This SoC design anticipates that significant data, requiring extra access control, is in Non-secure memory. By including the TZC-400, the option is available to protect this data. The protection is slave side, which means that it comes after an interconnect master interface rather than, for example, a system master interface.
Overview of the TZC-400
The TZC-400 enables you to partition and protect up to eight regions of memory by marking them as read-only or write-only. To assist with this process when the IP is integrated into an SoC, the TZC-400 also has a concept known as a filter unit. Each individual memory port requires one filter unit. You can configure the TZC-400 to have one filter unit, or multiple filter units, depending on the requirements of the system memory. The eight definable regions apply to all filter units. Therefore, the filter view is the same when accessing any memory port through a specific TZC-400 filter unit. In this SoC, there are two memory ports.
Access to the eight regions is also controllable. There are two ways to achieve this control:
- Restricting access to a region according to the Non-secure Access ID (NSAID) of a master
- Marking any region as inaccessible for a filter unit. In other words, you can prevent access to a region through a specific port.
Because the Cortex-A53 MMUs and the MMU-500 give an SoC protection, the TZC-400 increases the level of protection that is available. While Cortex A-series processors support TrustZone, the TZC-400 allows you to add extra security permissions within memory that is marked as Non-secure by TrustZone.
A large video buffer is an example of where these permissions could be useful. It is not ideal to place a large memory requirement, like a video buffer, inside memory that is marked as Secure by TrustZone. A video codec can also be potentially buggy. TrustZone Secure memory is better for smaller data like cryptographic keys. In this SoC, TrustZone Secure memory is in the SRAM and ROM.
Although processor MMUs and the MMU-500 could protect a video buffer, this solution is slower than using a TZC-400. Sometimes, a master does not use an MMU either. In this system, the Mali-G52 does not access memory using an MMU. The TZC-400 ensures that memory protection is in place for all accessing masters.
You can configure the TZC-400 to support one, two, or four filter units. Each memory port requires one unit. This SoC has two memory ports, so the TZC-400 is configured to have two units.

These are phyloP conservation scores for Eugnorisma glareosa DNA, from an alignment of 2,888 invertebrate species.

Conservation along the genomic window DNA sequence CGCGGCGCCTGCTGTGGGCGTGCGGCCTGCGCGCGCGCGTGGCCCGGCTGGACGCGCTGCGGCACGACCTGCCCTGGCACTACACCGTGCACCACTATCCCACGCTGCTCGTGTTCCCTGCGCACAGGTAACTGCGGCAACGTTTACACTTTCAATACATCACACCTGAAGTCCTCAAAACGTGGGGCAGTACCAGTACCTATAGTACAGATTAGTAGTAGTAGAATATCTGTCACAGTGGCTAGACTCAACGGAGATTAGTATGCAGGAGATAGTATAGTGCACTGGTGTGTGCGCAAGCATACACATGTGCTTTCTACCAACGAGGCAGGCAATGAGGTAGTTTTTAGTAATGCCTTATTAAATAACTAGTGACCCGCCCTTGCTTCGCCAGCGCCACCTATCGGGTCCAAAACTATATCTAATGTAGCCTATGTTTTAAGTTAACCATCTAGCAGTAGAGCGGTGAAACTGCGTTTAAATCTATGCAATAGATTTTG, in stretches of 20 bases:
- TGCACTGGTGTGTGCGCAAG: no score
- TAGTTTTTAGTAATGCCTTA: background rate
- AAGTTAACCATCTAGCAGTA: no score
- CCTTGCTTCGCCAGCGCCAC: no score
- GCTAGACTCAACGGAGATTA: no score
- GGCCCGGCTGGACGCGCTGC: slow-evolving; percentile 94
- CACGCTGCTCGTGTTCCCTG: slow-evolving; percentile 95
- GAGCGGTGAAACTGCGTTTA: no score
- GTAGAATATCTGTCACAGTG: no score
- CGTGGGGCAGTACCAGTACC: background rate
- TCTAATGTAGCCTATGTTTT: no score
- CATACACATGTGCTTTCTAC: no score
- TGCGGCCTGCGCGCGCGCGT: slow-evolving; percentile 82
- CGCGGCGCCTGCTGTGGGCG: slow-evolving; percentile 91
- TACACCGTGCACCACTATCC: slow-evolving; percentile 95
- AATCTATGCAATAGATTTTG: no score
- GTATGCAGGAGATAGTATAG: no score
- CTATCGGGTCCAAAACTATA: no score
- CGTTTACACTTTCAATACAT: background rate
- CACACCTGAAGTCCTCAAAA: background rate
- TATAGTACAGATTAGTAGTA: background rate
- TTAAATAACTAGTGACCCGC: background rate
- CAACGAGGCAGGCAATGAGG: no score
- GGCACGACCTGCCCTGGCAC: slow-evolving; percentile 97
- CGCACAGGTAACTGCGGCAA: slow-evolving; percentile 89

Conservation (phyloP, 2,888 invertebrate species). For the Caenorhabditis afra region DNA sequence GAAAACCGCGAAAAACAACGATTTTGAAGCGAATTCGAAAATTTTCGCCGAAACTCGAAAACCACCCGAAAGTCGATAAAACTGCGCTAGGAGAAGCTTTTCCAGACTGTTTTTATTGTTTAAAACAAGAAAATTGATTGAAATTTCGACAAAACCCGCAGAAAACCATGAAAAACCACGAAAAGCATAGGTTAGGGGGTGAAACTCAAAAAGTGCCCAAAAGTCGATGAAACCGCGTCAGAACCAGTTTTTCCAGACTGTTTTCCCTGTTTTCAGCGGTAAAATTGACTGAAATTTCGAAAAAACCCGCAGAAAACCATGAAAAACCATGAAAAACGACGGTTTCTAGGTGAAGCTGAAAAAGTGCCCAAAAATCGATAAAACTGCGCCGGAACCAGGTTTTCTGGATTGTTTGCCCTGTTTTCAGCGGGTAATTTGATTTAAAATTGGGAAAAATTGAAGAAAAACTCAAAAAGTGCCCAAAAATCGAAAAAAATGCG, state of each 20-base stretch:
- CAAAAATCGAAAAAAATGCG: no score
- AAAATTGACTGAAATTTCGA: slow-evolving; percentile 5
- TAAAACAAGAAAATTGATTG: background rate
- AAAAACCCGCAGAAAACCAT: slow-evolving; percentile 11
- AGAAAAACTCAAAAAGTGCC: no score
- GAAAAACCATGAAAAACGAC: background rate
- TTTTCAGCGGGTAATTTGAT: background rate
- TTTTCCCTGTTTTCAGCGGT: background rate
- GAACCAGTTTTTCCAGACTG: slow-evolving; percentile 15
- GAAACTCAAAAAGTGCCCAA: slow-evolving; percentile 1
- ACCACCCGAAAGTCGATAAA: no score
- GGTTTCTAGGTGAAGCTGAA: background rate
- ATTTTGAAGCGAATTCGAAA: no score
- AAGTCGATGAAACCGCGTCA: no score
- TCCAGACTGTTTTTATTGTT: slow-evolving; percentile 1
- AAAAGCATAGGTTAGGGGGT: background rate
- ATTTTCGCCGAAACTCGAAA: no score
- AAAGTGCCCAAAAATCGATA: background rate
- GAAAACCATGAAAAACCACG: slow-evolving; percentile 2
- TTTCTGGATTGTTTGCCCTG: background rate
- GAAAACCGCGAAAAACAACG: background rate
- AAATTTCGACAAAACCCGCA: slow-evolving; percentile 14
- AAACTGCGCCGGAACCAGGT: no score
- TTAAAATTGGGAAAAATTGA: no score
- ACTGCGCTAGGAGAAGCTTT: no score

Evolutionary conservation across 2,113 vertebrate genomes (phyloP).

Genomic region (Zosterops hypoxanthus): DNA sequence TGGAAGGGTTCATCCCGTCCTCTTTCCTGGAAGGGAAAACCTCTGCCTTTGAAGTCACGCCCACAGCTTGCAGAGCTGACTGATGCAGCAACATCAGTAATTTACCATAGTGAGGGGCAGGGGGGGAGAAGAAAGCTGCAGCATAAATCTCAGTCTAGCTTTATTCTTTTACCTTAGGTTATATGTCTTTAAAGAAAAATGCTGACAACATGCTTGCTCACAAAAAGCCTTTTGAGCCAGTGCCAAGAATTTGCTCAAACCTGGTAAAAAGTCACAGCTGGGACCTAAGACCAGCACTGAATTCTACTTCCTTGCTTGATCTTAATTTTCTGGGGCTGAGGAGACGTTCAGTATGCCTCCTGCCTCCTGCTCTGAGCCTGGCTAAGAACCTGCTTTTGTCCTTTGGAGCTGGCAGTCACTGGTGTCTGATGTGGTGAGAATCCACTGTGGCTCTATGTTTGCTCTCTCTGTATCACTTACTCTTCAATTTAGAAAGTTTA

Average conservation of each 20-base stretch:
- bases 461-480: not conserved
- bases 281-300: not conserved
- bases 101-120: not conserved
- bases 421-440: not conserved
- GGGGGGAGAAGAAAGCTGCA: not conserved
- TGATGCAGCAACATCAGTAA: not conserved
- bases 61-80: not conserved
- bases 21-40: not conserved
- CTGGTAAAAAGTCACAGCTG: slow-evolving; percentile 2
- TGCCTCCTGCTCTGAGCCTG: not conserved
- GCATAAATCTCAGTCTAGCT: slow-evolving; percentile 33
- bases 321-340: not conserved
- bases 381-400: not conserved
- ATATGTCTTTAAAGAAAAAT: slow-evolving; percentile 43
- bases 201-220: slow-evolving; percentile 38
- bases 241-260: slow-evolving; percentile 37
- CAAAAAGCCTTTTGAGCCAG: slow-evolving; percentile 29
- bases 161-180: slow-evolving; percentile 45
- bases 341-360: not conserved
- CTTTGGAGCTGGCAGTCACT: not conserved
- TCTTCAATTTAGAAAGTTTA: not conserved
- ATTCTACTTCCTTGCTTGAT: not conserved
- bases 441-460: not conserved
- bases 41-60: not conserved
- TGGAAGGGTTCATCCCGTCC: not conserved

The following table describes the interfaces available on the TZC-400:
|ACE-Lite master||An ACE-Lite master interface exists for each filter unit configured. Masters in the system must access memory through these interfaces.|
|ACE-Lite slave||An ACE-Lite slave interface exists for each filter unit configured. These slave interfaces connect to memory controllers.|
|APB4 slave programming||An APB4 interface that enables software to program the registers of the TZC-400. To ensure integrity, the addresses of these registers must be in an area of memory that is marked as Secure by TrustZone.|
|Interrupt||A physical interrupt line that allows the system to assert when an access attempt fails its security check.|
The ADB-400 is an asynchronous bridge for two components or systems that are in either a different power domain, different clock domains, or both. An ADB-400 consists of a slave domain and a master domain. The slave domain has a slave interface and the master domain has a master interface.
The system design anticipates that the Cortex-A53 clusters are in a separate power or clock domain to the CCI-500. The design includes an ADB-400 between each Cortex-A53 cluster and the CCI-500. In this SoC, the slave and master interfaces are specified to be ACE. You can configure the ADB-400 slave and master interfaces to use AXI3, AXI4, ACE, and ACE-Lite protocols.
A FIFO buffer is a key part of the logic structure that the ADB-400 uses to bridge between two clock domains. The ADB-400 receives transactions that are clocked with the slave side domain clock. The ADB-400 then releases them in a safe way for the master side domain clock. The depth of the FIFO buffer is configurable.
The SoC-400 differs from other pieces of IP shown in the example SoC because it is not a single piece of IP. The SoC-400 instead consists of several components. You can use these components to build an infrastructure to debug, monitor, and optimize an SoC design. These components include buses, control and access components, and trace links. Most of these components are configurable.
System designers use SoC-400 components to create a subsystem that is designed to meet the requirements of a specific SoC. The complexity of the subsystem depends on the SoC which the subsystem is part of. In this SoC, the subsystem collects trace output from the four cores of both Cortex-A53 clusters.